Schiphol installs TU Delft smart-charging technology

With the help of researchers from TU Delft’s Department of Electrical Sustainable Energy, start-up company Cohere has developed ‘Maxem’, an intelligent load balancer which allows for faster and more efficient charging of electric vehicles.

This technology is essentially a control system which manages the charging power of a number of charging stations for electric cars, providing the ability to turn the power up or down as needed.

The technology was recently installed at Schiphol to help with the fast-charging of taxis departing from the airport, all of which are electric. Installing Maxem has saved the cost of upgrading the grid to deal with the need to charge electric cars by creating a way to ensure the grid’s maximum capacity is never exceeded. It has also of course increased the charging speed of the taxis, and according to Cohere, offers financial flexibility.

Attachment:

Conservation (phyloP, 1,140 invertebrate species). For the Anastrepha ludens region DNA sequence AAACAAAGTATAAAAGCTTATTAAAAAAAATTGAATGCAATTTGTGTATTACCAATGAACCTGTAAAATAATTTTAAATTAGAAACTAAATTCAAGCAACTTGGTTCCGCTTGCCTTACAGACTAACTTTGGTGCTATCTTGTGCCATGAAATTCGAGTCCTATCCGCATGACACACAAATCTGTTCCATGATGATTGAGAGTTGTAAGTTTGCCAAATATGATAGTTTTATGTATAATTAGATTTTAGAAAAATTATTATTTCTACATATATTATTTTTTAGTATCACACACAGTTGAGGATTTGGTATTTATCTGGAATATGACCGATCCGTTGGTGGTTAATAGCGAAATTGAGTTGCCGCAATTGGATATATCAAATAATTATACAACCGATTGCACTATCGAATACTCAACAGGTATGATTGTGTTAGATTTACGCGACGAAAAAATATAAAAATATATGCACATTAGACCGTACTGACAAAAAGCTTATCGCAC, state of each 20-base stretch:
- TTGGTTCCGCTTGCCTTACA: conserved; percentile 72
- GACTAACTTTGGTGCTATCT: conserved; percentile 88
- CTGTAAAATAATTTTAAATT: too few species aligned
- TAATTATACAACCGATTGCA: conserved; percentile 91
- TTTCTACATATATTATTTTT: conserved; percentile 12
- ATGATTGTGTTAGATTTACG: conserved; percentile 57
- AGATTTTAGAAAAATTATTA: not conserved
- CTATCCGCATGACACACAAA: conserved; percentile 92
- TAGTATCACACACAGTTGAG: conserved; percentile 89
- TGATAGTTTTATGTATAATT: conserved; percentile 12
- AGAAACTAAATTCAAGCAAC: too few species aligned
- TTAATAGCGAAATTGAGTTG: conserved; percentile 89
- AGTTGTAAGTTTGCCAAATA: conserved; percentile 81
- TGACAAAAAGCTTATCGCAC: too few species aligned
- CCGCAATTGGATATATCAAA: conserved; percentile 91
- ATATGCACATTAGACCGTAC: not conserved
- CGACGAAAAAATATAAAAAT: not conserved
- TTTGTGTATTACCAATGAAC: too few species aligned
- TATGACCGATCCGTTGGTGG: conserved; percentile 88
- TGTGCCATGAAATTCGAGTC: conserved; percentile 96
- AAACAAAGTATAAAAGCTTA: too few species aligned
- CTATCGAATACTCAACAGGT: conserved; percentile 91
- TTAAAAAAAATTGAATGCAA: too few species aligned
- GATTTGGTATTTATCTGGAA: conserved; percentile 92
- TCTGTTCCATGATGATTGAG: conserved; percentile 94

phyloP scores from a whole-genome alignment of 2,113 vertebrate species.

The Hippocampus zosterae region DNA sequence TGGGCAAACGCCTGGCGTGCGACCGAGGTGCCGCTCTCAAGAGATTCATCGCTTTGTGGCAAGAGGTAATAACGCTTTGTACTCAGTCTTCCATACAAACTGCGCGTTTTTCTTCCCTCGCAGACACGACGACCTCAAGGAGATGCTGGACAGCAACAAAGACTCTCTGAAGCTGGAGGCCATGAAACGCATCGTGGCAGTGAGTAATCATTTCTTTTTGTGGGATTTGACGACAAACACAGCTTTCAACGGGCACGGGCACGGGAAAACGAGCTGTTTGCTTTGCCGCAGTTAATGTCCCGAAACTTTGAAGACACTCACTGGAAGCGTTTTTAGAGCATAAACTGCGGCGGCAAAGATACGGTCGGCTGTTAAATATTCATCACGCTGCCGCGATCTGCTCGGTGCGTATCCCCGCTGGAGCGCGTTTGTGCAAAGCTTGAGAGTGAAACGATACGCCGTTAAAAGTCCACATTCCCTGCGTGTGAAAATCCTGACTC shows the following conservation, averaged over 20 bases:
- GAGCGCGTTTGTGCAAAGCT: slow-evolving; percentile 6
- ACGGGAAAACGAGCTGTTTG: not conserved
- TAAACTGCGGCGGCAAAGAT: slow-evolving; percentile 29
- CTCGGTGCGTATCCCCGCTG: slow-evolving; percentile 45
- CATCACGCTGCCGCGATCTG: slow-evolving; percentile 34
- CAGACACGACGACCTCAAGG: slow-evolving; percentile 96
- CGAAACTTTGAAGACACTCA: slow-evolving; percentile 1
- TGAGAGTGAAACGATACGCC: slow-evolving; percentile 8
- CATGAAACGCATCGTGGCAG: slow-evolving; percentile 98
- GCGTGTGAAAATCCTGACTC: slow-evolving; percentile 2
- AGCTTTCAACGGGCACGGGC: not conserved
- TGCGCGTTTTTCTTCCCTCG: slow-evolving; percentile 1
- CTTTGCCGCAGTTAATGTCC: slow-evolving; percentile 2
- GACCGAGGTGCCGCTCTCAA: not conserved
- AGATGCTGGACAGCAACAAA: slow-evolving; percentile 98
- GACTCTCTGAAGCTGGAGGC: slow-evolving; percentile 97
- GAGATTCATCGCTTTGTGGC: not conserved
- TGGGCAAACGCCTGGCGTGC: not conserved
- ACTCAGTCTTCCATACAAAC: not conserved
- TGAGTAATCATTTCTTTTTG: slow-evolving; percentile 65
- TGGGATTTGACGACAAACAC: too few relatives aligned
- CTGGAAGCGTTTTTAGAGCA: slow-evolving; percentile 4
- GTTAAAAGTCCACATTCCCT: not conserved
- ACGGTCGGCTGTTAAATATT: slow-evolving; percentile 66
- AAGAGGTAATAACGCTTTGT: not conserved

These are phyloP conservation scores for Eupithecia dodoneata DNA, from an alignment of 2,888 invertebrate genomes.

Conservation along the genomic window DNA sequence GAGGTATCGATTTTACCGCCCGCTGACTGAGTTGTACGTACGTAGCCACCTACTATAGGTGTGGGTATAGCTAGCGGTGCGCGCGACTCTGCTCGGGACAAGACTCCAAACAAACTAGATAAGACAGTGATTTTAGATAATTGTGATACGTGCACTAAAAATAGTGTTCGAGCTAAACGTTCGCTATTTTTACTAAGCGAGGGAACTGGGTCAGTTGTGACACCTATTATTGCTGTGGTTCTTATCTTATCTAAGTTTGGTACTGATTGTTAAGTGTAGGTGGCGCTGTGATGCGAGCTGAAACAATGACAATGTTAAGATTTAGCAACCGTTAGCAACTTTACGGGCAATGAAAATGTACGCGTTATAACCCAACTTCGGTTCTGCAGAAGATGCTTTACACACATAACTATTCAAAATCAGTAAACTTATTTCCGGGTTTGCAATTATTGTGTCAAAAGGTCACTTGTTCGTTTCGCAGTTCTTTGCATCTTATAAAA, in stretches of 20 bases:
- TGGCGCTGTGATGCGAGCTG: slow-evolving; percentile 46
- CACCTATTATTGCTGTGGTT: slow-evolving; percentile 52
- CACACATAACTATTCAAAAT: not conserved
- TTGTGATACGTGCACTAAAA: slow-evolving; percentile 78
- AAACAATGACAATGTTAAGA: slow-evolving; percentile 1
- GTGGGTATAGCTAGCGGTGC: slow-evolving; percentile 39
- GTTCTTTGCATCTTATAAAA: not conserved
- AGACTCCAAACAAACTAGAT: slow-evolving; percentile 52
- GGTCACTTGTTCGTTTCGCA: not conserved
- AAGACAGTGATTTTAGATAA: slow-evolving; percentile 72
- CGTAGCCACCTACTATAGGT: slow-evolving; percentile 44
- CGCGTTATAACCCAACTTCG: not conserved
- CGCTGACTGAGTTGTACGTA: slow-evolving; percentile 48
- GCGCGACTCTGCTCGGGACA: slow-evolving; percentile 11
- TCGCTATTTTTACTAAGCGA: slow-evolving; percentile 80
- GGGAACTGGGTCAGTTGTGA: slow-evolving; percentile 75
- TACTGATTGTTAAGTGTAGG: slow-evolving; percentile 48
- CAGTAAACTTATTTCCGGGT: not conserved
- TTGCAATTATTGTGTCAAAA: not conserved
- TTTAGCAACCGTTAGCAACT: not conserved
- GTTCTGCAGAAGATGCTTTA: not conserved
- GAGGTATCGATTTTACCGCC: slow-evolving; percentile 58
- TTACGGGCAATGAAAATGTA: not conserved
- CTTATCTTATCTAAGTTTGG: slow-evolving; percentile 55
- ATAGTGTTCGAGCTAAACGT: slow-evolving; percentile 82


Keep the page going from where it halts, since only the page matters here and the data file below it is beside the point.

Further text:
Installing the system negates the need to keep upgrading the grid, and ensures that it will be able to charge any number of electric vehicles as their popularity increases in the near future. As Michael

Coussement from Cohere explained “Electric cars are a growing market, but no one knows how fast it will grow” and installing maxim could save on double investments.

The system also means that electric vehicles can be charged using solar energy, by measuring the amount of solar being produced and adapting the charging power of the electric car to match. It offers the potential for users to select how much solar and how much grid energy to use, depending on whether or not they need a fast charge. While this is more sustainable than just using grid energy Dr. Pavol Bauer, head of the DC Systems Energy Conversion and Storage Group from TU Delft, and who helped in the development of Cohere’s system, thinks that the technology needs to go further. “What we have now are really fast charging stations, but if you are charging with regular electricity from European mix then you still have the CO2 emissions.” The next step for this technology, according to Bauer is contactless charging, which would allow electric taxis to move continuously through the lane without needing to physically plug in a charger. He explained to Delta that they are also working on developing on-road charging for electric vehicles, using cells in or next to the highways, affirming his belief that “contactless charging is the future”.

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